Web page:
“So. That happened.”
This quote, from the film State and Main, is one that Mike Daisey thinks about a lot. In the film, Alec Baldwin’s character crashes his car, flipping it upside down, and emerges with only a few bumps and scratches. He gets up, smiles, and states, “So. That Happened.” Mike Daisey found this quote to be especially relevant in the days following TAL’s Retraction episode in which the lies and deceptions throughout his monologue, The Agony and Ecstasy of Steve Jobs, were exposed to the world. Daisey’s story undoubtedly reached many people and likely caused many of them to take action in some way or another. I, for one, know that I felt uncomfortable listening to Daisey’s “account” of Foxconn and the working conditions as his voice came through the speakers of my MacBook. After hearing Retraction, I began to contemplate a few interesting questions. I wondered how much of an impact Daisey’s original story actually had, and how this may have been different had he told the truth and nothing but the truth regarding his own personal experiences. While I was aware that I would never uncover the answer to this question, I also wondered if Mike Daisey would continue telling the same story and what, if any, changes he might make to his monologue.
“In some ways [the quote] isn’t appropriate at all—I don’t feel unscathed, and I’m very aware of the damage my actions have caused. But now that the media firestorm has passed, and I have made my apologies, both public and private, it’s time to get back to work,” wrote Daisey on his personal blog just eleven days after the airing of Retraction.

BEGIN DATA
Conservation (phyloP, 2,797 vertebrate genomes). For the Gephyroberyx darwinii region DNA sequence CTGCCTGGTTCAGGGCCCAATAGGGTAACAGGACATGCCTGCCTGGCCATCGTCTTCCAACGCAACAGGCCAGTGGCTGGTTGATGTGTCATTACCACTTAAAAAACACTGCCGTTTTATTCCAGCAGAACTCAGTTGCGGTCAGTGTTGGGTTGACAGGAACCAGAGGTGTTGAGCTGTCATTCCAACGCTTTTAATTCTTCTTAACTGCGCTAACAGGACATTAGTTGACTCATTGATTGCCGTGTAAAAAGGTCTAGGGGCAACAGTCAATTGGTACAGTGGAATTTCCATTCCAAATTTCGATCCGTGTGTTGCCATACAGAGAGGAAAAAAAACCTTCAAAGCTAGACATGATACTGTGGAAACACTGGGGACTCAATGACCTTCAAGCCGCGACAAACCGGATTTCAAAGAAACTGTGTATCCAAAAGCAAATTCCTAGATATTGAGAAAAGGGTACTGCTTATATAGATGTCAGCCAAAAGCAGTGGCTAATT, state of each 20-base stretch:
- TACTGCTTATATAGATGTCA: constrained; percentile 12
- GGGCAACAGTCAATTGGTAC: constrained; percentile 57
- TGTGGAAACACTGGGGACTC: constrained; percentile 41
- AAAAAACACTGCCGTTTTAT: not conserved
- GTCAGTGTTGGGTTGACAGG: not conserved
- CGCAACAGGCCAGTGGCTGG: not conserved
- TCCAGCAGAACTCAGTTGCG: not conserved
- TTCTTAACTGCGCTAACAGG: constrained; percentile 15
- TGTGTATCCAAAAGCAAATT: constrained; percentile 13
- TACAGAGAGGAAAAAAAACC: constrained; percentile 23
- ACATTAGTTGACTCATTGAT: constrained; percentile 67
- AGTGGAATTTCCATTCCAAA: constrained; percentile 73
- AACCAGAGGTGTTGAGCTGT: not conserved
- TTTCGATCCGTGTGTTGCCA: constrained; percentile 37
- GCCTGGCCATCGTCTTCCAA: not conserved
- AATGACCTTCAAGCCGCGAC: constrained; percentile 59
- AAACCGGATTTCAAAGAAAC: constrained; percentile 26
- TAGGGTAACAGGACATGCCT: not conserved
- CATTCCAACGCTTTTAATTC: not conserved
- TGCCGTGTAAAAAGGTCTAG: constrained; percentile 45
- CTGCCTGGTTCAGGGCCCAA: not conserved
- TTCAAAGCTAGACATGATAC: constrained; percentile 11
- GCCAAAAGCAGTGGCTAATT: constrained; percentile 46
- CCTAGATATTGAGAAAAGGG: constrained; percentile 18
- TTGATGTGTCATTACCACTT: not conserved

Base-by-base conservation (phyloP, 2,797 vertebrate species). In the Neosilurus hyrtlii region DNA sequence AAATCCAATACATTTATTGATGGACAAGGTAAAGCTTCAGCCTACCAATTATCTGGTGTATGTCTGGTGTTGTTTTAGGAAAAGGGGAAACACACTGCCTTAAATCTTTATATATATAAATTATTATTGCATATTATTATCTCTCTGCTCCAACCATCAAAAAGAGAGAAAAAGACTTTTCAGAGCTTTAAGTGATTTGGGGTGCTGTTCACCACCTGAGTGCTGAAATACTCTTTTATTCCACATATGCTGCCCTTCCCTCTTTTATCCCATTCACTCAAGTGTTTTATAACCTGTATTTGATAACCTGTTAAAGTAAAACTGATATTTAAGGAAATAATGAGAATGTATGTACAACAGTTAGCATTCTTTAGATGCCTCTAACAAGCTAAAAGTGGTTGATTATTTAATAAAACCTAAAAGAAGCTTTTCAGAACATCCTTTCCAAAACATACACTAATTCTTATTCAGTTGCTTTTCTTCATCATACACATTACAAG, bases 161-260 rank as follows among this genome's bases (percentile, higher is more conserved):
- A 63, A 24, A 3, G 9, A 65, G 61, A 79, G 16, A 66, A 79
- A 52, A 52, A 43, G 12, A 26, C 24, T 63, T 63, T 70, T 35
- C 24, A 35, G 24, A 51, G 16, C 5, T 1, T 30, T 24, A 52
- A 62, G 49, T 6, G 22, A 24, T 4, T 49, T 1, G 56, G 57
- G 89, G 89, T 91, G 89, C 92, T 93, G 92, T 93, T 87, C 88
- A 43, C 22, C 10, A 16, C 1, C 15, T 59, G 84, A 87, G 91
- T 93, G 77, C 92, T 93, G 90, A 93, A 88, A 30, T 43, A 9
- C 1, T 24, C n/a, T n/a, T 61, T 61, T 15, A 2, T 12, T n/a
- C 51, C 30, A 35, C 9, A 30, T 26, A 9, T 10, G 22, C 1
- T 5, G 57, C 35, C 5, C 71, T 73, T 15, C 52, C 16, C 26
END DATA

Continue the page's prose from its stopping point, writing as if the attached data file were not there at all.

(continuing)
In his post, which can be found here, he claims that when The Agony and Ecstasy of Steve Jobs is performed again in just a matter of days, it will have undergone numerous changes. As it turns out, the new version, which has been labeled as version 2.0 by many, was altered and regarded as much more factually based and accurate by most audiences. The alterations included, amongst other things, cutting six minutes out of the two-hour show. The scene in which Daisey claimed to have talked to 12 and 13 year old workers was no longer. The scene in which Daisey visited the tightly packed cell-like dormitories was no longer. The scene, originally regarded by many as one of the most powerful, in which Daisey speaks to man whose hand had been crushed in an industrial accident and called the iPad a “kind of magic,” was also, no longer. Interestingly enough, he dedicated a portion of his monologue to discussing the scandal in which he claims, “I am a noted fabulist… Perhaps none of this is true. Wouldn’t that be comforting?”
I wanted to end my blog post with one last thought. Daisey’s original monologue was captivating, strong, and emotionally gripping. This is the reason I was so angry to learn that he had lied about many of his experiences. As stated by Daisey in another one of his personal posts a few months after Retraction (which can be found here), “this story was always much larger than I am.” In this post he goes on to explain the reasons he decided to continue performing his monologue even after it had been discredited, albeit with changes. Daisey’s intentions were good. Through all of the lies and deceptions, he wanted Apple to make it a priority to consider how they make their products and devices and to take real measures to consider human rights and how to improve their overseas working conditions. While he could have gone silent, he rose from the wreckage and made changes for the better. That counts for something in my book.